doi:10.1016/j.biomaterials.2013.01.014
PMCID: PMC3563754  PMID: 23343632
Au-Fe3O4; Hetero-nanoparticles; Affibody; EGFR; PET; MRI; Optical
21.  Glomus tumor in the stomach: A case report and review of the literature 
Oncology Letters  2014;7(6):1790-1792.
This study reports a rare case of a 47-year-old female with a gastric glomus tumor who was admitted with epigastralgia. Endoscopic ultrasound revealed a protrusion on the posterior wall of the gastric antrum. Enhanced computed tomography confirmed the presence of a 10-mm mass. The tumor was resected, and immunohistochemistry revealed the tumor to be positive for smooth muscle actin and collagen type IV, and negative for synaptophysin, chromogranin A, laminin, S-100, cluster of differentiation (CD)34, CD31, CD99, cytokeratin (AE1/AE3), desmin and epithelial membrane antigen. The proliferation marker Ki-67 was positive in <5% of tumor cell nuclei. The clinical procedures with a review of the literature are reported.
doi:10.3892/ol.2014.1986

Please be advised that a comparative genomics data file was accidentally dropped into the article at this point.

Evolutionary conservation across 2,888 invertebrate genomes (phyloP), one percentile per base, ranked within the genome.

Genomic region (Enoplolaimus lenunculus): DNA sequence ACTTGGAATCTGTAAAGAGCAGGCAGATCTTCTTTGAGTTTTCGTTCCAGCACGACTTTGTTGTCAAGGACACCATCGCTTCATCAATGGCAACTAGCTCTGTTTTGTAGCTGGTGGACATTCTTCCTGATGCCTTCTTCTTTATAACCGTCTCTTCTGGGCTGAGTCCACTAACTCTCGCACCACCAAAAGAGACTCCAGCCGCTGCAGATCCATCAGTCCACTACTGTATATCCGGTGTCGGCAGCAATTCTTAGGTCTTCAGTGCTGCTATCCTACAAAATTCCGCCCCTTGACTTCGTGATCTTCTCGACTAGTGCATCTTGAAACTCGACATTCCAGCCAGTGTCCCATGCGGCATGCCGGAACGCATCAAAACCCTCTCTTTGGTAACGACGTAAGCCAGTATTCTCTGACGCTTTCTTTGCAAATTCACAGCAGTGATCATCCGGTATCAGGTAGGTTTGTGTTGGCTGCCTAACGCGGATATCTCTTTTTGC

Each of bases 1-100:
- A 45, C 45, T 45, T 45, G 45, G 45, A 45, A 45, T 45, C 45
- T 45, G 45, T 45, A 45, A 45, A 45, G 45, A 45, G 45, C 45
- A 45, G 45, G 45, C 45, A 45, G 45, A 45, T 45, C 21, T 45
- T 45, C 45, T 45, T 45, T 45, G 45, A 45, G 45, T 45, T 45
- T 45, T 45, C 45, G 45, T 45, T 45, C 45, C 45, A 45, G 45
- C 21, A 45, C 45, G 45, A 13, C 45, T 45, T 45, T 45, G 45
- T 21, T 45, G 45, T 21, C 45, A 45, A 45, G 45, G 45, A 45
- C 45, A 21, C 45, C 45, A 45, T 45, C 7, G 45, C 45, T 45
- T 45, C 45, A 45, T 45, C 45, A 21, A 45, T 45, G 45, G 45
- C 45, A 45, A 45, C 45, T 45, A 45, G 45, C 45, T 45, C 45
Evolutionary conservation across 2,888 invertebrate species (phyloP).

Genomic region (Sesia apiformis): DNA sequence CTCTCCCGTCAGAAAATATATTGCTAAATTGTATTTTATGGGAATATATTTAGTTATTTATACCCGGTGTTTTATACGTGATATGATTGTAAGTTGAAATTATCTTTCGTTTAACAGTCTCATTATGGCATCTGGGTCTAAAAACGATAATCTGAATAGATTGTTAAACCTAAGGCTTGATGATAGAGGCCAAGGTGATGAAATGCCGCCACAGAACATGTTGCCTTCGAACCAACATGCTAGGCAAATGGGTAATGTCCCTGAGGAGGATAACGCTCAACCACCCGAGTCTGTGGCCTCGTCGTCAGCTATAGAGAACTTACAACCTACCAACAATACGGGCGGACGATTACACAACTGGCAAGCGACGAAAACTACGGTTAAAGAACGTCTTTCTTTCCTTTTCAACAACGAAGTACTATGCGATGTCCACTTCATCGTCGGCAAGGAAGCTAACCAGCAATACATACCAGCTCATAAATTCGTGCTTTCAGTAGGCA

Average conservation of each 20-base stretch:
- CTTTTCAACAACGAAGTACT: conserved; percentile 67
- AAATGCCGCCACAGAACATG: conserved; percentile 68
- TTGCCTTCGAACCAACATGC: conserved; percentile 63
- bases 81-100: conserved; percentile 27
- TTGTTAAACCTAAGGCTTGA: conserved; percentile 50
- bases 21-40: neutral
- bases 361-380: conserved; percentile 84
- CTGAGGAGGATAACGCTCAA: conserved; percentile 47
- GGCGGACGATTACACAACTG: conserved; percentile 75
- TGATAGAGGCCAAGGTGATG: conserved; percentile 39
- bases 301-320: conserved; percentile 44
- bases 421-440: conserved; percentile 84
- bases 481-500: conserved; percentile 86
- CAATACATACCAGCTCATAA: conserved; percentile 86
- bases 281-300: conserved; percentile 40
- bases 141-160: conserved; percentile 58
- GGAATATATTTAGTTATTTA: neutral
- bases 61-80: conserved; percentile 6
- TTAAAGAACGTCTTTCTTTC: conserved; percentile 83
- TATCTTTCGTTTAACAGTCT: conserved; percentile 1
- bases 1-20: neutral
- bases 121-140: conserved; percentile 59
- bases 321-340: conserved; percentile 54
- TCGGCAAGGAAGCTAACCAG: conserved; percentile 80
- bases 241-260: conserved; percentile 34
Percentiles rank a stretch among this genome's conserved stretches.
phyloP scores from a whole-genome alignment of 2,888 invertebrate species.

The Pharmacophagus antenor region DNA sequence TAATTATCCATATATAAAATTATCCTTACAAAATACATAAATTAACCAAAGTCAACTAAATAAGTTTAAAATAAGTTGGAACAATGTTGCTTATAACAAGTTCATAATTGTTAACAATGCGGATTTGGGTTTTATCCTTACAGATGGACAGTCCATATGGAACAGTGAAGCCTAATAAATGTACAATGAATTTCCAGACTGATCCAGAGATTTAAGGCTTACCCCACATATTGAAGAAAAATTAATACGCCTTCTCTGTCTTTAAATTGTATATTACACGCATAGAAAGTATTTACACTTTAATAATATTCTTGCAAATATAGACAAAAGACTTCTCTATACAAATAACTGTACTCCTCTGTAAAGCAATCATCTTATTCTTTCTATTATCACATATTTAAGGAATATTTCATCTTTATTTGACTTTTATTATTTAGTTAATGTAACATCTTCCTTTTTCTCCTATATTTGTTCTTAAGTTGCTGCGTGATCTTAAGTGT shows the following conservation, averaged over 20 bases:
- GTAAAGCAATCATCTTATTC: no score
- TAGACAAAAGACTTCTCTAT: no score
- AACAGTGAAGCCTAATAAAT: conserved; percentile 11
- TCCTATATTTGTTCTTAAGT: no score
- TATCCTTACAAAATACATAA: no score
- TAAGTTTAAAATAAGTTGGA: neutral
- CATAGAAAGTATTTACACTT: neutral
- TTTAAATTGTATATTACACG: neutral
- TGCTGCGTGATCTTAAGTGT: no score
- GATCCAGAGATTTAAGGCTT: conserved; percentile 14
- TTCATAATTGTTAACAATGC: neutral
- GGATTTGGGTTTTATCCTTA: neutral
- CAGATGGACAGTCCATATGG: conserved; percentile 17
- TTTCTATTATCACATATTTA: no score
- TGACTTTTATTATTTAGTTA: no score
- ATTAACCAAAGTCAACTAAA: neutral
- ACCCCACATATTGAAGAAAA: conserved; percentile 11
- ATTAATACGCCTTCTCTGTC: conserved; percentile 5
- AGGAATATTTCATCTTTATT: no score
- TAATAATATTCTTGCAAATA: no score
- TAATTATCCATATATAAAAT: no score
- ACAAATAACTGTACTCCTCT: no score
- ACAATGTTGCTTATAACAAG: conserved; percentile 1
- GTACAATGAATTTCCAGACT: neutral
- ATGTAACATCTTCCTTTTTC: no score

PMCID: PMC4049669  PMID: 24932234
gastric glomus tumor; immunohistochemistry; diagnosis; treatment
22.  Psychotic-affective symptoms and multiple system atrophy expand phenotypes of spinocerebellar ataxia type 2 
BMJ Case Reports  2012;2012:bcr1020115061.
Spinocerebellar ataxia type 2 (SCA2) is a progressive neurodegenerative disorder, characterised by ataxic gait, slow saccades and peripheral neuropathy. Levodopa-responsive parkinsonism could be a clinical phenotype of SCA2, especially those of Chinese origin. In addition to these motor symptoms, SCA2 has been associated with depression and cognitive dysfunction, with only rare reports of psychosis. The authors report the presence of severe psychosis, major depression and multiple system atrophy in affected subjects of a Taiwanese family with intermediate CAG repeats within the ATXN2 gene. The identification of this rare and distinctive SCA2 phenotype expands the current knowledge of the phenotypic variability of SCA2 and suggests that modifier genes could influence the clinical phenotype of SCA2.
doi:10.1136/bcr.10.2011.5061
PMCID: PMC3316827  PMID: 22605703
23.  Monodispersed bimetallic PdAg nanoparticles with twinned structures: Formation and enhancement for the methanol oxidation 
Scientific Reports  2014;4:4288.